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There were two main German cypher machines used during WW2:
There were two main German cypher machines used during WW2:
- The Enigma machine was used for low level tactical messages between units in the field. Messages were manually encrypted/decrypted using the machine and sent/received as radio telegrams. There were different versions of the Enigma used by the Army, Navy, Gestapo, SS, etc.
- The Lorenz machine was used to send high level strategic messages between high command and the various generals. Messages were automatically encrypted/decrypted using a standard Baudot teletype for input/output and automatically transmitted/received. There were four different versions of the Lorenz machine (SZ40, SZ42, SZ42A and SZ42B) introduced at different times in the war to improve its security.
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Radio waves being electromagnetic does not need any material medium to get transferred. With high frequency known to be carrier wave this is able to reach far distance. But th…is carrier wave is to carry the signal to be communicated. The signal may be audio or video or any other digital. This would modulate the carrier wave by changing any of the characteristic of the carrier wave namely amplitude, frequency or phase. The modulated carrier wave as it gets transmitted will be received at a far place and demodulated or the signal is detected right from it. This is how radio waves now a days known as micro waves are so helpful in communication systems.
The Caesar cipher is far more easier to break, as it consists of a single shift operation with a total number of 25 keys. Caeser can be cracked within less than a second… by brute force (trying all possible keys). For the enigma machine you have to know which rotors are being used in which order, the initial rotor position, the ring position and the plugboard configuration. With cryptoanalytic approaches Enigma can be cracked as well in decent time. Nevertheless the key space (amount of possible keys) is so large, that simple brute forcing will take a while.
A technician wishes to secure the network authentication for all remote users Which security technology uses radio communication with a computer before accepting a username and password?
A technician wishes to secure the network authentication for all remote users. Key fobs is a security technology that uses radio communication with a computer before accep…ting a username and password.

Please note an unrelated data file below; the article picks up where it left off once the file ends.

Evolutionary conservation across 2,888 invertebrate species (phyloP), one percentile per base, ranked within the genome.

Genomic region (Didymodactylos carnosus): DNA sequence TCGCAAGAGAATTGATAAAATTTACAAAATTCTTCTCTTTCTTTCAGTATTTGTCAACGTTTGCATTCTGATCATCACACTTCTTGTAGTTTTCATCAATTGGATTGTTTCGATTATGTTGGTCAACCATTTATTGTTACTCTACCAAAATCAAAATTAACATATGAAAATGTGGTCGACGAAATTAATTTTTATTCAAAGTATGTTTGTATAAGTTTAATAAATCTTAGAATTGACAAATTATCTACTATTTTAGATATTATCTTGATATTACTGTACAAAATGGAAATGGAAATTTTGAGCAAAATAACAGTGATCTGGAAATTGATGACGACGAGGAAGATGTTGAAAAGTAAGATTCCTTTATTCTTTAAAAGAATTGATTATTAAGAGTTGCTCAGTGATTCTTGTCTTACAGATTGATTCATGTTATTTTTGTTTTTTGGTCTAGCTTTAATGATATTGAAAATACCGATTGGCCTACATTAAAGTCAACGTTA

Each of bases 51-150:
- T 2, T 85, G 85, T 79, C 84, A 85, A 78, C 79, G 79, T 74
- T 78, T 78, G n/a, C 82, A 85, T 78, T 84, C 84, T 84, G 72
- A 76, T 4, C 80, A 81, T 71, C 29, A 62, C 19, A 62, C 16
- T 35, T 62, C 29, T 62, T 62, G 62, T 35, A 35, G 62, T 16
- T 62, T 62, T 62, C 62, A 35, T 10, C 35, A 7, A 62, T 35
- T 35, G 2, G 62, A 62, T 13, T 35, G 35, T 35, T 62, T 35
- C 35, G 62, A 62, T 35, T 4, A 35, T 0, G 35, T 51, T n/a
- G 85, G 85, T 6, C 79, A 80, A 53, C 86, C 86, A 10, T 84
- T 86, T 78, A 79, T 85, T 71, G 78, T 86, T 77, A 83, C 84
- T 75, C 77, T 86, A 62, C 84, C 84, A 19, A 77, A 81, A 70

radio waves transmmit in a particular frequency when a receiver set on particular frequency that catch the information or data of that waves may be contain
Which type of security threat uses a low-power radio signal to cut off communication from a cell phone to a base station?
Jamming Answer Explanation: A jammer can be used to cut off the communication between a cell phone and a base station. Cell phones use radio signals to transmit and receive c…alls through the air. Jamming is accomplished by confusing the cell phone into thinking that there is no base station available to service it.
the German machine gun was the MG 34 and MG42 the MP-38 and MP-40 was the sub-machine gun
A radio programme receiver does not need to be directly in view of the transmitter to receive programme signals. For low frequency radio waves diffraction can allow them to be… received behind hills, although repeater stations are often used to improve the quality of the signals.
it is used for the communication
What is the difference between an unconditionally secure cipher and a computationally secure cipher?
unconditional security no matter how much computer power or time is available, the cipher cannot be broken since the ciphertext provides insufficient information to uniquely… determine the corresponding plaintext computational security given limited computing resources (eg time needed for calculations is greater than age of universe), the cipher cannot be broken
The German ENIGMA coding machine was used to communicate orders from Germany to its deployed U-boats. Early in WWII, the failure to break the ENIGMA code helped lead to signif…icant losses in the Battle of the Atlantic. The Germans believed that the ENIGMA code was unbreakable. The first break for the Allies came when the British destroyer HMS Bulldog successfully boarded and captured an ENIGMA machine and its code books from the German U-boat U-110 in May, 1941. The capture of the ENIGMA machine significantly aided efforts by cryptoanalysts at Bletchley Park in England, where the main British code decryption efforts were being conducted. Eventually Bletchley Park was able to successfully build a computer that would decode all German Naval communications. This feat, as well as the Allies' success at keeping the knowledge from the Germans that ENIGMA had been captured and broken, led to the major downturn for German U-boats in the Atlantic. By the end of the war, German U-boat losses were 70%.